Imagine what would have happened if the Obama administration had been running things immediately following 9/11. After their “arrest,” we would have read [Khalid Sheikh Mohammed] and [Abu Faraj al-Libi] their Miranda rights, provided them legal counsel, sent them to the U.S. for detention, and granted them all the rights provided a U.S. citizen in criminal proceedings.
If this had happened, the CIA could not have built the intelligence mosaic that pinpointed bin Laden’s location. Without the intelligence produced by Bush policies, the SEAL helicopters would be idling their engines at their Afghanistan base even now. In the war on terror, it is easy to pull the trigger — it is hard to figure out where to aim.
– Professor John Yoo, in an opinion piece in today’s Wall Street Journal. While serving as a Justice Department official in the Bush Administration, Professor Yoo provided legal analysis supporting the application of enhanced interrogation techniques to terror detainees — techniques that may have yielded information used in locating Osama bin Laden.
(A counterpoint to Professor Yoo — we believe in presenting both sides here at Above the Law — appears after the jump.)
* Did Malcolm Gladwell’s endorsement lead to an increase in Colorado Law applicants? Malcolm Gladwell, a man whose book Blink was described by Richard Posner as “written like a book intended for people who do not read books.” [Law Week Colorado]
* A litany of legal challenges faces the Obama administration now that they’ve backtracked on Khalid Sheikh and the boys. [msnbc.com]
* The Supremes ruled against Arizona taxpayers who claimed a tax credit for religious school donations was unconstitutional. Justice Kagan popped her dissent cherry on this one. [NPR]
* Connecticut looks to “add teeth” to a law that attempts to determine whether racial profiling exists in the state. Sorry, I don’t find anything funny about racism. Unless, of course, we’re talking about the basketball scene in Soul Man. [Hartford Courant]
* Google has bid $900 million on a whole bunch of patents. Meanwhile, the patent to Google Wave is being peddled for two dollars and a box of envelopes. [Financial Times]
* Khalid Sheikh Mohammed will be tried by a military commission at Guantanamo, but John Yoo is still not satisfied. He wants to capture people and hold them indefinitely without trial proof that the Obama Administration can conduct terror trials successfully. Obviously, the elegant solution is to make KSM live in Yoo’s basement until one of them begs for an impartial arbiter. [Ricochet]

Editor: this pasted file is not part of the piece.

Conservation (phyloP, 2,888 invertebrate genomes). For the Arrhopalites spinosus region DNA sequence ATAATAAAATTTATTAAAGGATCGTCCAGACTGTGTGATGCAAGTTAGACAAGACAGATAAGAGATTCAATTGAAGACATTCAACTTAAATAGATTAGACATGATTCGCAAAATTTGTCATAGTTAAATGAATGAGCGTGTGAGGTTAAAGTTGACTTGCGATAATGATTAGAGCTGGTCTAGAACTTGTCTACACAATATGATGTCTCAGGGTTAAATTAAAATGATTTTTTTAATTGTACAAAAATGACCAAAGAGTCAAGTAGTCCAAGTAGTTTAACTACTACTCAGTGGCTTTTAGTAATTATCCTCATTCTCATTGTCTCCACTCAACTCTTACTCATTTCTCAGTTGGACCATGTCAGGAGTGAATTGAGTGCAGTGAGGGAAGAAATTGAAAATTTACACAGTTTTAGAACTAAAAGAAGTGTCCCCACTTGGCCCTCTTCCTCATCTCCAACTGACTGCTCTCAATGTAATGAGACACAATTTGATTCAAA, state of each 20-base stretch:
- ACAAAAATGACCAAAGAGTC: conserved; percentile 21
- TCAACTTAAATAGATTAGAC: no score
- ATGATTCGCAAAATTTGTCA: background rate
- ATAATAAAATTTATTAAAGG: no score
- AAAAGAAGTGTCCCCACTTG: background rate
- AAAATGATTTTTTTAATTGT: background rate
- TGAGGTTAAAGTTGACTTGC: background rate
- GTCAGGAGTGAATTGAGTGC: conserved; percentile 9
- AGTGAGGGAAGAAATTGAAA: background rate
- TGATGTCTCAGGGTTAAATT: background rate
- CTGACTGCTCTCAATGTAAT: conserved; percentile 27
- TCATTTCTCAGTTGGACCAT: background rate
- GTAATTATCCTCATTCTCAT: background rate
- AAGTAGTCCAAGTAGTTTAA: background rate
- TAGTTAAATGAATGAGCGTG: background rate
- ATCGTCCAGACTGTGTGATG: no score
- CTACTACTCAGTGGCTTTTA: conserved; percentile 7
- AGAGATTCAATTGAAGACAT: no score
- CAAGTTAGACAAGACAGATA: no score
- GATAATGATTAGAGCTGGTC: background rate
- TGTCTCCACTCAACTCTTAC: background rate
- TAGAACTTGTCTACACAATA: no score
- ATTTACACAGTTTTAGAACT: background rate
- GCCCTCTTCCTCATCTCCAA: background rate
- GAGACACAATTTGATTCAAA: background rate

* If you ever read the warnings on your prescriptions, I think this is what you’ll see (by Jeremy Blachman). [McSweeney]
We currently have a number of active openings for associate roles at US and UK firms in HK / China, Singapore and two new in-house openings. As always, please feel free to reach out to us at firstname.lastname@example.org in order to get details of current openings in Asia, as well as to discuss the Asia markets in general and what we expect for openings later this year. Our Evan Jowers and Robert Kinney will be in Beijing the week of March 25 and Evan Jowers will be in Hong Kong the week of April 1, if you would like to meet them in person.
The US associate openings we have in law firms are in the usual areas of M&A, cap markets, FCPA / white collar litigation, finance, and project finance. The most urgent of our top tier (top 15 US or magic circle) law firm openings in Asia (among many other firm openings that we have in Asia) are as follows:
• 2nd to 5th year mandarin fluent M&A associates needed in Beijing and Hong Kong at several firms;
• Korean fluent 2nd to 4th year cap markets associate needed in Hong Kong;
• 2nd to 5th year Japanese fluent M&A associates needed in Tokyo;
• 4th to 6th year mandarin fluent cap markets associate needed in Hong Kong;
• 2nd to 4th year M&A / cap markets mix associate needed in Singapore.
In a land that is right here and in a time that is right now, a technology has arisen so powerful that it can replace basic human document review. Is it time to bow down before our new robot overlords?
First, here’s a little story about me: my life in the legal world began as a paralegal. My first case was a GIANT patent infringement case that was already six years old and had involved as many as five companies, multiple US courts, the ITC and an international standards committee. I knew nothing about any of this.
On my first day, my supervisor (a paralegal with at least eight other cases driving her crazy) sat me down in front of a Concordance database with a 100,000+ patents and patent file histories. “Code these,” she said. I learned that “coding”, for the purposes of this exercise, meant manually typing the inventor’s name, the title of the patent, the assignee, the file date, and other objective data for each document. I worked on that project – and only that project – for at least the first six months of my job. After a week or so, time began to blur.
What I know, in retrospect and with absolutely certainty, is that as time began to blur, so did my judgment. So did my attention to detail. If you could tell me that I did not make at least one mistake a day – one inconsistent spelling, one reversed day and month, one incorrectly spaced title – I frankly would need to see your evidence. I would not believe it. The human mind is trainable but it is not a machine.
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